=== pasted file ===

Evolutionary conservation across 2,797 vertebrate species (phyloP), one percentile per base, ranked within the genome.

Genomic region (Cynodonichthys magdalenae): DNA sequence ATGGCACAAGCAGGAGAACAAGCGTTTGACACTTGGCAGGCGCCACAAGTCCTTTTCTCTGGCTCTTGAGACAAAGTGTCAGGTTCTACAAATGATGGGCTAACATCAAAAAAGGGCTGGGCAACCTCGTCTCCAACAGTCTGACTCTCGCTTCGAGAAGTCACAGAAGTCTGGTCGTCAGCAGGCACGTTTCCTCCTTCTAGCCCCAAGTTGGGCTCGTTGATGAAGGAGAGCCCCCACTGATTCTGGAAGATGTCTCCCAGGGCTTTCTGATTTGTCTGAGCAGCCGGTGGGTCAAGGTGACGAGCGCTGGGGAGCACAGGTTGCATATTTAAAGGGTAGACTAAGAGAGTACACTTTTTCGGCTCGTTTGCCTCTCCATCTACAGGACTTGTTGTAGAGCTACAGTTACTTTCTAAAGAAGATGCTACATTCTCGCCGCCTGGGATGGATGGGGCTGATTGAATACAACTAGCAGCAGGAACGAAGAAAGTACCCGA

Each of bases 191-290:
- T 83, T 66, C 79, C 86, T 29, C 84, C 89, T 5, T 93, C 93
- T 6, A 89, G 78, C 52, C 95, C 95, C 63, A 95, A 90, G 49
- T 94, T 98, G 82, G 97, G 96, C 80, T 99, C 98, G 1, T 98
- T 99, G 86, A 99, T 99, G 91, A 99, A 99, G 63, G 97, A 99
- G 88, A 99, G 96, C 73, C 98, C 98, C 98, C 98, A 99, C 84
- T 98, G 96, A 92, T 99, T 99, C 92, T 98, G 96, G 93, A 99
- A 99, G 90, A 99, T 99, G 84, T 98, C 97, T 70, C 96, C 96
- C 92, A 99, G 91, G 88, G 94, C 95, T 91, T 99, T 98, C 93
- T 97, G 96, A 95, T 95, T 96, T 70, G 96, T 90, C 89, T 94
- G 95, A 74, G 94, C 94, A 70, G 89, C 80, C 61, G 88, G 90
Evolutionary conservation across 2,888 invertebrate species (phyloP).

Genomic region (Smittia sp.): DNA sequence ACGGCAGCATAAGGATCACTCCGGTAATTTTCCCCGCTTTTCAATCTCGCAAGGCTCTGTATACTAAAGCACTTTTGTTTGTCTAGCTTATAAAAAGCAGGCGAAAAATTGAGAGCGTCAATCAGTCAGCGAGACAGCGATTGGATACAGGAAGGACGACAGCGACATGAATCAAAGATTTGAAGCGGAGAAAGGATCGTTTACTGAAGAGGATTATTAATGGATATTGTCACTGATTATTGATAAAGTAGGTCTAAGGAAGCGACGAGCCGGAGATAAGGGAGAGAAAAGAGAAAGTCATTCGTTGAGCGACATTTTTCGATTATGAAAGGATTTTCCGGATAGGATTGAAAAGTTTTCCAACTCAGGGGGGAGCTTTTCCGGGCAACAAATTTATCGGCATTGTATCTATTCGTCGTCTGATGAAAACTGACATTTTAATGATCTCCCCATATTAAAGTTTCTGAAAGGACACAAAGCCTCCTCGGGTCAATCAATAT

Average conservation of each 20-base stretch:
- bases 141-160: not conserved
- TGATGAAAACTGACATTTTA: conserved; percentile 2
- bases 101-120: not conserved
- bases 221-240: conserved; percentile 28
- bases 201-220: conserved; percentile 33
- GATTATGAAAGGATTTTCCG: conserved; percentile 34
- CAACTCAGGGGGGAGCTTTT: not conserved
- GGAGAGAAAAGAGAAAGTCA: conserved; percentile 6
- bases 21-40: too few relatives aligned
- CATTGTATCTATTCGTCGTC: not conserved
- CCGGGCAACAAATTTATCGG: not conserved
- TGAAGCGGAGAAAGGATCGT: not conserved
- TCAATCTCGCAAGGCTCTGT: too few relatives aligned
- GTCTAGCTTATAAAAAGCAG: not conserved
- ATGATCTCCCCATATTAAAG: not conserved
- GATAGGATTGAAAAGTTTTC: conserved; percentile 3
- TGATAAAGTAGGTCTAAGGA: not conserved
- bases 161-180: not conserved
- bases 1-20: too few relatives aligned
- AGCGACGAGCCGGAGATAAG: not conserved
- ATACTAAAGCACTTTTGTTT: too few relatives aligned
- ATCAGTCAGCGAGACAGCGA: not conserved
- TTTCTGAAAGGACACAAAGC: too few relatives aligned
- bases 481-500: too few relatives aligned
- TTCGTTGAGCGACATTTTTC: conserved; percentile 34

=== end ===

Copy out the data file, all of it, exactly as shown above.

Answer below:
Evolutionary conservation across 2,797 vertebrate species (phyloP), one percentile per base, ranked within the genome.

Genomic region (Cynodonichthys magdalenae): DNA sequence ATGGCACAAGCAGGAGAACAAGCGTTTGACACTTGGCAGGCGCCACAAGTCCTTTTCTCTGGCTCTTGAGACAAAGTGTCAGGTTCTACAAATGATGGGCTAACATCAAAAAAGGGCTGGGCAACCTCGTCTCCAACAGTCTGACTCTCGCTTCGAGAAGTCACAGAAGTCTGGTCGTCAGCAGGCACGTTTCCTCCTTCTAGCCCCAAGTTGGGCTCGTTGATGAAGGAGAGCCCCCACTGATTCTGGAAGATGTCTCCCAGGGCTTTCTGATTTGTCTGAGCAGCCGGTGGGTCAAGGTGACGAGCGCTGGGGAGCACAGGTTGCATATTTAAAGGGTAGACTAAGAGAGTACACTTTTTCGGCTCGTTTGCCTCTCCATCTACAGGACTTGTTGTAGAGCTACAGTTACTTTCTAAAGAAGATGCTACATTCTCGCCGCCTGGGATGGATGGGGCTGATTGAATACAACTAGCAGCAGGAACGAAGAAAGTACCCGA

Each of bases 191-290:
- T 83, T 66, C 79, C 86, T 29, C 84, C 89, T 5, T 93, C 93
- T 6, A 89, G 78, C 52, C 95, C 95, C 63, A 95, A 90, G 49
- T 94, T 98, G 82, G 97, G 96, C 80, T 99, C 98, G 1, T 98
- T 99, G 86, A 99, T 99, G 91, A 99, A 99, G 63, G 97, A 99
- G 88, A 99, G 96, C 73, C 98, C 98, C 98, C 98, A 99, C 84
- T 98, G 96, A 92, T 99, T 99, C 92, T 98, G 96, G 93, A 99
- A 99, G 90, A 99, T 99, G 84, T 98, C 97, T 70, C 96, C 96
- C 92, A 99, G 91, G 88, G 94, C 95, T 91, T 99, T 98, C 93
- T 97, G 96, A 95, T 95, T 96, T 70, G 96, T 90, C 89, T 94
- G 95, A 74, G 94, C 94, A 70, G 89, C 80, C 61, G 88, G 90
Evolutionary conservation across 2,888 invertebrate species (phyloP).

Genomic region (Smittia sp.): DNA sequence ACGGCAGCATAAGGATCACTCCGGTAATTTTCCCCGCTTTTCAATCTCGCAAGGCTCTGTATACTAAAGCACTTTTGTTTGTCTAGCTTATAAAAAGCAGGCGAAAAATTGAGAGCGTCAATCAGTCAGCGAGACAGCGATTGGATACAGGAAGGACGACAGCGACATGAATCAAAGATTTGAAGCGGAGAAAGGATCGTTTACTGAAGAGGATTATTAATGGATATTGTCACTGATTATTGATAAAGTAGGTCTAAGGAAGCGACGAGCCGGAGATAAGGGAGAGAAAAGAGAAAGTCATTCGTTGAGCGACATTTTTCGATTATGAAAGGATTTTCCGGATAGGATTGAAAAGTTTTCCAACTCAGGGGGGAGCTTTTCCGGGCAACAAATTTATCGGCATTGTATCTATTCGTCGTCTGATGAAAACTGACATTTTAATGATCTCCCCATATTAAAGTTTCTGAAAGGACACAAAGCCTCCTCGGGTCAATCAATAT

Average conservation of each 20-base stretch:
- bases 141-160: not conserved
- TGATGAAAACTGACATTTTA: conserved; percentile 2
- bases 101-120: not conserved
- bases 221-240: conserved; percentile 28
- bases 201-220: conserved; percentile 33
- GATTATGAAAGGATTTTCCG: conserved; percentile 34
- CAACTCAGGGGGGAGCTTTT: not conserved
- GGAGAGAAAAGAGAAAGTCA: conserved; percentile 6
- bases 21-40: too few relatives aligned
- CATTGTATCTATTCGTCGTC: not conserved
- CCGGGCAACAAATTTATCGG: not conserved
- TGAAGCGGAGAAAGGATCGT: not conserved
- TCAATCTCGCAAGGCTCTGT: too few relatives aligned
- GTCTAGCTTATAAAAAGCAG: not conserved
- ATGATCTCCCCATATTAAAG: not conserved
- GATAGGATTGAAAAGTTTTC: conserved; percentile 3
- TGATAAAGTAGGTCTAAGGA: not conserved
- bases 161-180: not conserved
- bases 1-20: too few relatives aligned
- AGCGACGAGCCGGAGATAAG: not conserved
- ATACTAAAGCACTTTTGTTT: too few relatives aligned
- ATCAGTCAGCGAGACAGCGA: not conserved
- TTTCTGAAAGGACACAAAGC: too few relatives aligned
- bases 481-500: too few relatives aligned
- TTCGTTGAGCGACATTTTTC: conserved; percentile 34